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Munich, Germany

“I feel ridiculous, Beth” Alex said adjusting her newly fitted skirt and apron.

“If you want to live in Bavaria, than you have to dress like a Bavarian,” Annabeth said. “Besides, do you know how long I’ve been waiting to get you into a dirndl?” she said with a wink.

“They definitely do wondrous things for the girls,” Alex said adjusting her white blouse.

“They do indeed,” Annabeth said pulling open the beer hall’s massive wooden doors. The pair was immediately confronted by the blaring sounds of a German brass band and the cacophony of happy conversations in dozens of languages from around the galaxy. Hundreds of individuals from every corner of the Federation and beyond were crammed into row after row of wooden tables. Waiters frantically moved through the crowd to deliver heaping plates of sausage, sauerkraut, and massive glass mugs of beer.

“Are you sure you want to eat here, Beth?” Alex shouted over the noise as she followed Annabeth through the maze of people of tables. “I read that this is one of the most touristy places in all of Munich.” Annabeth looked over her shoulder with a huge grin.

“Alex, this place is Munich!” she said smiling from ear to ear.

Annabeth found two places at a table in the center of the massive room near the band. Warm yellow light bounced off the white plaster walls and the brilliantly painted murals of the high arched ceilings. The pair squeezed past a family of Tellurites enjoying their dinner. Alex smiled uncomfortably and their pig-faces smiled right back.

The doctor took in the sensory overload of the raucous party going around her. She looked over to Annabeth, her blonde hair in two long braids framing her happy face. She could tell that just being here brought back a lot of happy memories for her, and it started to make Alex happy as well.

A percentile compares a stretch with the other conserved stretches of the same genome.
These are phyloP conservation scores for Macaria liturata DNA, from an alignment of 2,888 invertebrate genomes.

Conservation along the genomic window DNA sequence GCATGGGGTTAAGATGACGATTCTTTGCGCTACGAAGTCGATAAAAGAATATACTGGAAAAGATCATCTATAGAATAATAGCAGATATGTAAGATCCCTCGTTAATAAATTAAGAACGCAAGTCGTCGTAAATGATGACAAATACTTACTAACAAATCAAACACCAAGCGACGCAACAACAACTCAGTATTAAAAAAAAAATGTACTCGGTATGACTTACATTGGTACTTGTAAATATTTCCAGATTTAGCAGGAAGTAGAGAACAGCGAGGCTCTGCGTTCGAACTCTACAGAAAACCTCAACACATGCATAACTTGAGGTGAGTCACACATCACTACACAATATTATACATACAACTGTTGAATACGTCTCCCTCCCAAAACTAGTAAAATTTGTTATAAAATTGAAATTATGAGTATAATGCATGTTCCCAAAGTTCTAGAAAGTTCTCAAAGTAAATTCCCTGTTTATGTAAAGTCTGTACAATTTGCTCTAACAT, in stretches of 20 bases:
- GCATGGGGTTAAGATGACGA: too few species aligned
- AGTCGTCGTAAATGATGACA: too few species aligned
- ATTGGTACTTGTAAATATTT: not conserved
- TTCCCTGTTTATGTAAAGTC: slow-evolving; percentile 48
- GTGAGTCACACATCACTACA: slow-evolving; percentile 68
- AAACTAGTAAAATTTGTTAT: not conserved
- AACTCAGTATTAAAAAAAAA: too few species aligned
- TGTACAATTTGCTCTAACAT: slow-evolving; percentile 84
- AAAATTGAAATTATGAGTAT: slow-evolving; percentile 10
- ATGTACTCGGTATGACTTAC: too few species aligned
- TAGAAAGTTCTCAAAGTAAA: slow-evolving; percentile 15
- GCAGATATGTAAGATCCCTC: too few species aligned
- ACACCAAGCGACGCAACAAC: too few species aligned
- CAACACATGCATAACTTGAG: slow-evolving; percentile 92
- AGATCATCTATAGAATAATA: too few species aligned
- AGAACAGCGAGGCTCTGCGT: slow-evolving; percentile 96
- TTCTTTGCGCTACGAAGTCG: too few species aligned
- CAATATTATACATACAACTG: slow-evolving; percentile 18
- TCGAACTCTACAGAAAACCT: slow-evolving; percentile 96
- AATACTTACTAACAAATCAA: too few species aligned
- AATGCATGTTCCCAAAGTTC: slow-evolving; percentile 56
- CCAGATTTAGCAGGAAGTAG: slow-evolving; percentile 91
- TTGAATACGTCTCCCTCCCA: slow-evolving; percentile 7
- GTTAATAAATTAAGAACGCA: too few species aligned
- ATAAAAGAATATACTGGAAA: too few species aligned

A waiter dressed in a pair of leather lederhosen and a blue checkered shirt quickly made his way towards them.

“Guten nacht,” he said pulling out a pad of paper.

“Guten nacht,” Annabeth replied. “Zwei Maßkrug, bitte,” she said holding up her thumb and index finger. He nodded politely and disappeared.

“What did you just get us,” Alex asked curiously.

“Refreshments!” Annabeth exclaimed happily.

A few minutes later the waiter re-appeared hefting two of the huge liter mugs of amber beer.

“I can’t drink all that!” Alex said as the stein dropped to the wooden table in front of her.

“Not with that attitude,” Annabeth taunted as she hoisted Alex onto her aproned lap. “You’ll be amazed what you can do when you set your mind to it.”

Another waitress wondered past them carrying a huge basket of pretzels larger than Alex’s head. Annabeth waved her over and ordered two of them.

“This helps,” she said breaking off a piece of the salted bread and playfully popping it into her wife’s mouth. Alex laughed as she hoisted her mug to her lips and took a sip of the fresh beer.

Suddenly, the band began playing a well-rehearsed song and the crowd went wild. Annabeth literally started bouncing up and down. The leader of the band began singing.

“Im München steht ein Hofbräuhaus!”

In unison the crowd answered with a thunderous reply:

“Eins, zwei, g’suffa!”

Annabeth hoisted her mug and took a long drink. The band leader continued as the brass instruments continued their booming rhythm.

“Da läuft so manches Fäßchen aus!”

Again, the crowd answered.

“Eins, zwei, g’suffa!”

And everyone took another drink.

“What are we all saying?” Alex asked happily.

“One, two, down the hatch!” Annabeth answered. “That means drink!”

Alex playfully took a small sip of beer, but Annabeth wasn’t satisfied. “C’mon princess, drink!” Annabeth tipped the bottom of Alex’s mug up so beer ran down her cheeks and dribbled onto her shirt. She started laughing before dropping her mug to the table.

“That’s not funny, Beth!” she said wiping beer from her mouth.

“I’m German, Babe,” Annabeth said flashing her a look. “I never joke where beer is concerned. Prost!” Annabeth slammed her glass into Alex’s and took another long drink.

The crowd was now stomping their feet and clapping their hands in such a frenzy that Alex thought the roof would fly off the eight-hundred year old building. As the alcohol started making its way through her system, Alex finally let the experience wash over her.

“You know, I think I could get used to this,” she whispered into Annabeth’s ear.

“That’s the spirit,” Annabeth whispered before giving her a long kiss.

The band began another song and the crowd continued singing along. This time Alex joined in whole-heartedly. As the band reached the chorus, both women raised their beers into the air and belted out the refrain:

“Iha Iha Iha oh! Iha Iha Iha oh!”

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